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Army ant invasion of leatherback nests in Gabon

Egg mortality is one of the main factors affecting life history and conservation of oviparous species. A massive and cryptic colonisation of many leatherback turtle (Dermochelys coriacea) eggs is presented in the most important rookery for the species in Gabon. A total of 163 nests were exhumed at Kingere beach, revealing that only 16.7% of eggs produced hatchlings. In the 59% of the nests, more than half of the eggs were dead and attacked by invertebrates and 94% had at least one egg affected by invertebrates. The rate of eggs and SAGs (yolkless eggs) affected by invertebrates within a clutch ranged from 0% to 100%, with an average proportion of 39% and 52%, respectively. The most common invertebrates interacting with the eggs were ghost crabs and insects that affected 51% and 82% of the nests, respectively. Crab and insect co-occurred in 33% of the affected nests. Ants, identified as Dorylus spininodis (Emery 1901) were found in 56% of the excavated nests. However, it was not possible to determine if the ants predated alive eggs or scavenged dead eggs. Very often, hundreds of ants were found drowned within dead eggs. Termites and other invertebrates were associated with the clutch environment and identified as opportunistic feeders, being this is the first record of interaction between termites and sea turtle eggs. An unusual ecological interaction within the leatherback clutches between termites and ants was found in 11% of the nests. The abrupt transition between the soil forest and the beach might be favouring a thriving microbial and invertebrate activity in the sand profile that colonises the nests. informacion[at]ebd.csic.es: Ikaran et al (2020) Cryptic massive nest colonisation by ants and termites in the world's largest leatherback turtle rookery Ethol Ecol Evol 2020. Doi 10.1080/03949370.2020.1715487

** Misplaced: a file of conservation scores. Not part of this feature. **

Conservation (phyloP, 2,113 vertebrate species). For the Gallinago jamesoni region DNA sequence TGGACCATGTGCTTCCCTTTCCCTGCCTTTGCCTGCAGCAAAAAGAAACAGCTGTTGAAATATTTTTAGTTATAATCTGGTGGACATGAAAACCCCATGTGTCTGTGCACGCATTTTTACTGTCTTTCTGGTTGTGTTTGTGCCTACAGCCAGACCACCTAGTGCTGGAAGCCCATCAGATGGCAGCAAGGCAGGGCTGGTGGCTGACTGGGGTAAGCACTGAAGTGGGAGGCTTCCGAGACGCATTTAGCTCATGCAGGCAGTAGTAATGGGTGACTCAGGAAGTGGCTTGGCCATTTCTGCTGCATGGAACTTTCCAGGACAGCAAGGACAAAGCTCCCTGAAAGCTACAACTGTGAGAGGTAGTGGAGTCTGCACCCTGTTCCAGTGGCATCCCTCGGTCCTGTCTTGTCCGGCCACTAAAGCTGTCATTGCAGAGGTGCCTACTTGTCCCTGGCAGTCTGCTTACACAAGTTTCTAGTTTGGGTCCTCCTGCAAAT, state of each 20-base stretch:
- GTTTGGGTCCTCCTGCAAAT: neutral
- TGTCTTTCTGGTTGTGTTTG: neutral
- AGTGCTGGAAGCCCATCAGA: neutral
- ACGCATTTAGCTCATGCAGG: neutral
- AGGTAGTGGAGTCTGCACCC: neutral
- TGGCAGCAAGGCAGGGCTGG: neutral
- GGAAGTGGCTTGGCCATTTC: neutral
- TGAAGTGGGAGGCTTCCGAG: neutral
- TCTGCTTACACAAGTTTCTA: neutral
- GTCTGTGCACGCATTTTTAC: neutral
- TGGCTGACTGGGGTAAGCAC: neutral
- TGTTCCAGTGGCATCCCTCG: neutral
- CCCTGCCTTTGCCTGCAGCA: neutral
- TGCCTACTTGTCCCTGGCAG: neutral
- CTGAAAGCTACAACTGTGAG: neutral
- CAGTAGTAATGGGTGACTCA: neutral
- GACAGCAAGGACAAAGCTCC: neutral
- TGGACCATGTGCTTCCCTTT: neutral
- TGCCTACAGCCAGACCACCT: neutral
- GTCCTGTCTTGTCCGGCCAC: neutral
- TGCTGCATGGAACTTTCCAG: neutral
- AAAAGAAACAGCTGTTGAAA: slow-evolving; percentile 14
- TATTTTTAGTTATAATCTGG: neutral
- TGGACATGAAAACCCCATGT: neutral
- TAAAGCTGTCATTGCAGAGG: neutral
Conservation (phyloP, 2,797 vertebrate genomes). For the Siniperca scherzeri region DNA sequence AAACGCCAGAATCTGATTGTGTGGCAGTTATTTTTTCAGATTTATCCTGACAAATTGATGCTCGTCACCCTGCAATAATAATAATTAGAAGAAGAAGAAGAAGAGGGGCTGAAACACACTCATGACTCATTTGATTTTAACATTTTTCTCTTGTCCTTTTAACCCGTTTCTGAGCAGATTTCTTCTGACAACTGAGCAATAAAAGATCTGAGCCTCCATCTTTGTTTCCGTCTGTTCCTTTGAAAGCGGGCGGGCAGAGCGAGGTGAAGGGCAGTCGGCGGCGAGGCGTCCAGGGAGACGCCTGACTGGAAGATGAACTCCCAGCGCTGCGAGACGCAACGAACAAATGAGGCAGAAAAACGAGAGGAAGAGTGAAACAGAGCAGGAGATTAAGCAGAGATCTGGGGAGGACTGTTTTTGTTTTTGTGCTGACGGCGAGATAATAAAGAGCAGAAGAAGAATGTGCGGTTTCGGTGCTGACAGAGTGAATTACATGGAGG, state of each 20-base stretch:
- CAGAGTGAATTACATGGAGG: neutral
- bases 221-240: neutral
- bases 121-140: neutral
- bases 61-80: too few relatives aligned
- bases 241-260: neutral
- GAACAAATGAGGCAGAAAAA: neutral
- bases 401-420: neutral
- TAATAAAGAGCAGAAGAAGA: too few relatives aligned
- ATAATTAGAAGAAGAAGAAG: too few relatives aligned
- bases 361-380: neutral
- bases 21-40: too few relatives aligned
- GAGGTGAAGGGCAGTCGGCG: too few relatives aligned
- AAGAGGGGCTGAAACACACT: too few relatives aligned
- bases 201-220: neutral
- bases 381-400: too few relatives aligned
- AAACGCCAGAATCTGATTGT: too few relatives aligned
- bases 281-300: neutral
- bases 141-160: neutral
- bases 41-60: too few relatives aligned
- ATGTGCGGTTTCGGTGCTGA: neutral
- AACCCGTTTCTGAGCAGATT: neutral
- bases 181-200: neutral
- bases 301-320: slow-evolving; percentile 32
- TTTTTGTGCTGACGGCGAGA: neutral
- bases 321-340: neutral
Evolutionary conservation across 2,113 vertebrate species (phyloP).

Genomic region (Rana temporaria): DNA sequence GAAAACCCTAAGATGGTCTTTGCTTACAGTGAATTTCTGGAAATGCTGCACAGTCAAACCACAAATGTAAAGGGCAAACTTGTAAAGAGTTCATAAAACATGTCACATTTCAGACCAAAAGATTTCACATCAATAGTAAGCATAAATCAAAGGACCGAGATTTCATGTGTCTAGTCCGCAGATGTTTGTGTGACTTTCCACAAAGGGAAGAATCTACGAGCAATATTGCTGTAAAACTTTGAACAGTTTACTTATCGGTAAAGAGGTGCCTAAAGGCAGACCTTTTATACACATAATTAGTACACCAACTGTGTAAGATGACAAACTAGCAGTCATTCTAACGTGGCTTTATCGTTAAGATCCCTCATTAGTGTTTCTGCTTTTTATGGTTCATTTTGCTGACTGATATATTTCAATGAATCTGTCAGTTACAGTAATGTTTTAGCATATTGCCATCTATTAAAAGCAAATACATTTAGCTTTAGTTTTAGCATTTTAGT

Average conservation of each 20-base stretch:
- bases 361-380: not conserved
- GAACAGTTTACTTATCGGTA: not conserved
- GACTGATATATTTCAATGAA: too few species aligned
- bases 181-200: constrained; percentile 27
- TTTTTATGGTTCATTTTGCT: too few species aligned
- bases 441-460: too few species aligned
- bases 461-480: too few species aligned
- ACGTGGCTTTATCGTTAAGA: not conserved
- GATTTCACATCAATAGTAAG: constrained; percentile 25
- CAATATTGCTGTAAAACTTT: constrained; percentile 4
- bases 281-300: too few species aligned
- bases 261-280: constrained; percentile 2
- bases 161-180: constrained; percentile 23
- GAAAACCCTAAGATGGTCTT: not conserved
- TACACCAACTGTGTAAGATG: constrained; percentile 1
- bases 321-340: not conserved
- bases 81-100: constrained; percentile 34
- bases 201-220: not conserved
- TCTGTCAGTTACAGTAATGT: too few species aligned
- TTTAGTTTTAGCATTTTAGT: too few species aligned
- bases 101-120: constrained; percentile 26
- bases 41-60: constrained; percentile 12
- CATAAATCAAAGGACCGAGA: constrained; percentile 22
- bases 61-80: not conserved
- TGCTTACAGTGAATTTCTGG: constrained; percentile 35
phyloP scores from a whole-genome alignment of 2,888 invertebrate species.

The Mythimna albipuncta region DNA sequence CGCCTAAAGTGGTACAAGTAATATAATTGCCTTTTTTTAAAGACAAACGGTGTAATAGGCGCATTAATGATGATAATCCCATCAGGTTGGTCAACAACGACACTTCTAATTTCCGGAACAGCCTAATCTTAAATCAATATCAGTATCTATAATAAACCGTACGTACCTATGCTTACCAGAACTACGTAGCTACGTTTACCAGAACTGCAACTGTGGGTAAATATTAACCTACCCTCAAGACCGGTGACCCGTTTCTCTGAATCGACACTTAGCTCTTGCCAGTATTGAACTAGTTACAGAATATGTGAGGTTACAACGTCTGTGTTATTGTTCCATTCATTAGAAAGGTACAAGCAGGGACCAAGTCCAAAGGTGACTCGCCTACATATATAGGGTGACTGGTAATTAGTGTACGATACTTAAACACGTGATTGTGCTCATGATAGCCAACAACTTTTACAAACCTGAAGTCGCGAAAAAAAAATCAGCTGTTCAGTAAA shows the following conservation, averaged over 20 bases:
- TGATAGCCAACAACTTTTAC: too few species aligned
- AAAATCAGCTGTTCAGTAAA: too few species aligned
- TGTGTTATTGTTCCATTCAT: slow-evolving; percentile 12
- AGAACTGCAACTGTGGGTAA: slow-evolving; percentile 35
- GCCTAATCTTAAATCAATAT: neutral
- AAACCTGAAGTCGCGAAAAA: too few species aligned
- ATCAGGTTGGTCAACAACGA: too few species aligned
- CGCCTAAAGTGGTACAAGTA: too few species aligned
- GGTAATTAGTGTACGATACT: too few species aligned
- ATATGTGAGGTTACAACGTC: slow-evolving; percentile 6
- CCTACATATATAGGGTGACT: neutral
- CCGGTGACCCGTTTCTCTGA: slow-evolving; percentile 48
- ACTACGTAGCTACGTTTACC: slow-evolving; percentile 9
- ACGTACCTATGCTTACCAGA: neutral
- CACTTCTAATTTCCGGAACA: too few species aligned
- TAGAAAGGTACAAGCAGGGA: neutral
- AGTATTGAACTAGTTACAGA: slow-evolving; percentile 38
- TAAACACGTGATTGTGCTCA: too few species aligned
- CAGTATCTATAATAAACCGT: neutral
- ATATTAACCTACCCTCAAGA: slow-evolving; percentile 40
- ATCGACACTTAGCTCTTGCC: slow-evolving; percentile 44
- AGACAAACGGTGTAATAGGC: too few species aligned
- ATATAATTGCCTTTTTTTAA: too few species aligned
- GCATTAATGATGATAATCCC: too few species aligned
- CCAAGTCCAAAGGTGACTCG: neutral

https://www.tandfonline.com/doi/abs/10.1080/03949370.2020.1715487
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A novel system for ranking and comparing the impacts of introduced species

A novel system for ranking and comparing the impacts of introduced species

Many alien taxa are known to cause socio-economic impacts by affecting the different constituents of human well-being (security; material and immaterial assets; health; social, spiritual and cultural relations; freedom of choice and action). Attempts to quantify socio-economic impacts in monetary terms are unlikely to provide a useful basis for evaluating and comparing impacts of alien taxa because they are notoriously difficult to measure and important aspects of human well-being are excluded or ignored. A novel standardised method for classifying alien taxa in terms of the magnitude of their impacts on human well-being is proposed, based on the capability approach from welfare economics. The core characteristic of this approach is that it uses changes in people's activities as a common metric for evaluating impacts on well-being. Impacts are assigned to one of five levels, from Minimal Concern to Massive, according to semi-quantitative scenarios that describe the severity of the impacts. Taxa are then classified according to the highest level of deleterious impact that they have been recorded to cause on any constituent of human well-being. The scheme also includes categories for taxa that are Not Evaluated, have No Alien Population, or are Data Deficient, and a method for assigning uncertainty to all the classifications. To demonstrate the utility of the system, impacts of amphibians were globally classified. These showed a variety of impacts on human wellbeing, with the cane toad (Rhinella marina) scoring Major impacts. For most species, however, no studies reporting impacts on human well-being were found, i.e. these species were Data Deficient. The classification provides a consistent procedure for translating the broad range of measures and types of impact into ranked levels of socioeconomic impact, assigns alien taxa on the basis of the best available evidence of their documented deleterious impacts, and is applicable across taxa and at a range of spatial scales. The system was designed to align closely with the Environmental Impact Classification for Alien Taxa (EICAT) and the Red List, both of which have been adopted by the International Union of Nature Conservation (IUCN), and could therefore be readily integrated into international practices. Methods in Ecology and Evolution Doi 10.1111/2041-210X.12844


http://onlinelibrary.wiley.com/doi/10.1111/2041-210X.12844/full